By Florencia Ortuzar, legal advisor, AIDA
While many of us are alarmed by climate change and its already tangible effects, concern becomes even greater when learning the fact that all the CO2 accumulated in the atmosphere cannot be removed, even if we were to shut down all the sources of emissions today. This reality was confirmed in the Fifth Assessment Report on the state of the climate, issued by the Intergovernmental Panel on Climate Change (IPCC).
The explanation for this is simple: CO2, in contrast to other gases and pollutants, remains in the atmosphere for millennia after being released. It is stuck in the atmosphere for what is eternal for human standards, implying that its greenhouse effect does not end even with an immediate halt in emissions.
The good news is that CO2 is not the only cause of global warming. There are other pollutants that, unlike CO2, only stay in the atmosphere for a relatively short time. These “other” agents are responsible for 40-45% of global warming, and they remain in the atmosphere for a minimum of a few hours to a maximum of a few decades. They are called short-lived climate pollutants, or SLCPs.
Like CO2, SLCP emissions have a negative impact on humans and ecosystems. So a reduction in these pollutants would bring immediate relief to the worst affected by climate change and would bring important benefits to the environment and people.
Although all SLCPs contribute significantly to climate change and share the trait of being short-lived, each has its unique characteristics and emission sources.
Black carbon or soot, is a particulate substance produced by the incomplete combustion of fossil fuels, mainly from motor vehicles, domestic stoves, fires and factories. The dark particles heat the atmosphere as they absorb light, and when the particles land on snow and ice they accelerate melting. Black carbon also affects human health by causing respiratory problems such as lung cancer and asthma.
Tropospheric ozone is a gas formed by the reaction of the sun with other gases called "precursors," which can be man made or naturally occurring. One of these precursors is methane, another SLCP. Tropospheric ozone is associated with diseases including bronchitis, emphysema, asthma and permanent scarring of the lung tissue. Studies also show that this gas has a direct impact on vegetation, reducing crop yields and the ability of plants to absorb CO2.
Methane is a powerful greenhouse gas, and 60% of its emissions come from human activities like rice farming, coal mining, landfill and oil combustion. Two important sources of methane include cattle farming, whose effect has dangerously increased with industrial meat production (Spanish), and large dams, especially those in tropical areas.
Hydrofluorocarbons (HFCs) are man-made gases used in the production of air conditioners, refrigerators and aerosols. They have replaced chlorofluorocarbons (CFCs), which were banned under the Montreal Protocol. Although HFCs represent a small proportion of the greenhouse gases emitted into the atmosphere, their use is growing at an alarming speed of an average of 10-15% each year, according to a United Nations Environment Programme (UNEP) report.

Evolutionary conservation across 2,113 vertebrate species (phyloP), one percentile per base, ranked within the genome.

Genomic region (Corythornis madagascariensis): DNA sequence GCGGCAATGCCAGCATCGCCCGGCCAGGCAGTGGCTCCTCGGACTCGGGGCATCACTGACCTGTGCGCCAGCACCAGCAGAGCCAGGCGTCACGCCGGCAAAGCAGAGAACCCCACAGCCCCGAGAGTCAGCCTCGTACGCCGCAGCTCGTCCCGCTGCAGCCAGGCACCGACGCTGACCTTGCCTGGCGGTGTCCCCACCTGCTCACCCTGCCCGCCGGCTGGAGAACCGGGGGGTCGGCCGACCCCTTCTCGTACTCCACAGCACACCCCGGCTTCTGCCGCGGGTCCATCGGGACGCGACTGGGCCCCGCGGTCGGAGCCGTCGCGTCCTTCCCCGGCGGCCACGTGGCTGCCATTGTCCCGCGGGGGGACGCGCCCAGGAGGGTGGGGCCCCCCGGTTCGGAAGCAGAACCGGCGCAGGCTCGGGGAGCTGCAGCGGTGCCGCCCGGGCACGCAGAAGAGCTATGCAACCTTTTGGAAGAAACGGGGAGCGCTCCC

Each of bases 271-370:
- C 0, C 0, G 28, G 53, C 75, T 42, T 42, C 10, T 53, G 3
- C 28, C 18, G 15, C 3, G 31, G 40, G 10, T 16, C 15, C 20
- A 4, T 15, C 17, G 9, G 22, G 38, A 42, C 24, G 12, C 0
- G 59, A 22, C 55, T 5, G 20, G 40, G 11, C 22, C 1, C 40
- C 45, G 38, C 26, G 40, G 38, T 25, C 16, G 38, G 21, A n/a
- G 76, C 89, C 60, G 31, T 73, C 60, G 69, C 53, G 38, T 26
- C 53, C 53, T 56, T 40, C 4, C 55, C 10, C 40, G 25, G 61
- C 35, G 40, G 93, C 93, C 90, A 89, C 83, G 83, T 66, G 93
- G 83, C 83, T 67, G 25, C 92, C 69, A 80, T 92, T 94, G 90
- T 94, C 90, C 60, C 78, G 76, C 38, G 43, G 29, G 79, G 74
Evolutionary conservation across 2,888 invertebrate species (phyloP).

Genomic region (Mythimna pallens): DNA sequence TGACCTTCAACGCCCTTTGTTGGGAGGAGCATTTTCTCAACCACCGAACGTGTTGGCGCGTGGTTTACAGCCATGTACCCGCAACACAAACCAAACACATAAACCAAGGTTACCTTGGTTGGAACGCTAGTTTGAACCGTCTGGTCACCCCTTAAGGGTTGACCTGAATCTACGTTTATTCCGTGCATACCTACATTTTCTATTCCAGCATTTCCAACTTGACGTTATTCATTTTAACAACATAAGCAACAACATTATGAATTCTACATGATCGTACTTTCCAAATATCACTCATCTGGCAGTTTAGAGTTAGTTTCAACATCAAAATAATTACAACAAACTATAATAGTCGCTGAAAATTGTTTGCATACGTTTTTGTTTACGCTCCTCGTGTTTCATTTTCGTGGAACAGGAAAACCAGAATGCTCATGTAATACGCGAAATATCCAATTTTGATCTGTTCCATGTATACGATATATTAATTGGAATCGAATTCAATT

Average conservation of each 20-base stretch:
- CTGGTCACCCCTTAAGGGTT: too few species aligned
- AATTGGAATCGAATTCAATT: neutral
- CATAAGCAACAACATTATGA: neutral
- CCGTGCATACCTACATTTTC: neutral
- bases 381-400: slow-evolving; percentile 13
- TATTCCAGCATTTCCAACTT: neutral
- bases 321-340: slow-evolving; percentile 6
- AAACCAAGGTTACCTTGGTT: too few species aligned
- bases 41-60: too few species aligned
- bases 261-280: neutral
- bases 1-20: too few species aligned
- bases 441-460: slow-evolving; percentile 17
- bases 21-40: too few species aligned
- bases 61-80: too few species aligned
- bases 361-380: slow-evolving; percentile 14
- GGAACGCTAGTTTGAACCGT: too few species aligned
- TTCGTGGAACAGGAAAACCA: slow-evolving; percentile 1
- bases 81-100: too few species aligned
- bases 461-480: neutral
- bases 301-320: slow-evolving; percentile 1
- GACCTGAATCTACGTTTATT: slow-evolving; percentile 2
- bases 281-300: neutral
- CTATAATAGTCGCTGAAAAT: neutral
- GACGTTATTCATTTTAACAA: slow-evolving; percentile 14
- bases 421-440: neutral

According to the IPCC, the reduction of these pollutants could avert a rise in average global temperatures by approximately 0.5 degrees Celsius by 2050, cutting the current rate of global warming in half and helping to protect some of the areas most susceptible to climate change like the Arctic, the high Himalayan regions and Tibet. The mitigation of SLCPs is also crucial for decelerating glacial melting and rising sea levels, a serious situation for the world’s population that lives in coastal areas.
The reduction of SLCPs would also bring important socio-environmental benefits. Black carbon and tropospheric ozone harm human health and reduce crop yields. This in turn affects ecosystems, food security, human welfare and the entire natural cycle that keeps the planet healthy.
Given that SLCPs stem from different sources, effective mitigation requires a series of comprehensive actions that deal with each pollutant separately. Fortunately, the road is already laid out. Many of the technologies, laws and institutions needed to cut SLCP emissions already exist.
In the case of black carbon, new technologies are inexpensive and available. Developed countries have already reduced emissions significantly through the use of green technologies. Ideas include the modernization of domestic cooking systems in the region, introducing the use of solar cookers and new transport systems with improved exhaust filters to reduce greenhouse gas emissions.
The amount of methane in the atmosphere, which affects the level of tropospheric ozone, is largely dependent on industrial activities. To reduce emissions, effective regulations should be implemented to control the industries that emit the most methane, including intensive cattle farming, mining, hydrocarbons and large dams.
For HFCs, an alternative already exists. There need to be regulations that encourage people to substitute HFCs for greener alternatives, no matter the commercial barriers. Some countries have proposed incorporating HFCs in the Montreal Protocol, an international agreement recognized as one of the most successful initiatives to significantly and rapidly reduce CFC emissions, addressing a similar challenge, to the one we face today.
To find out more about SLCPs, you can read a briefing paper (Spanish) put together by AIDA, CEDHA, CEMDA and RedRacc.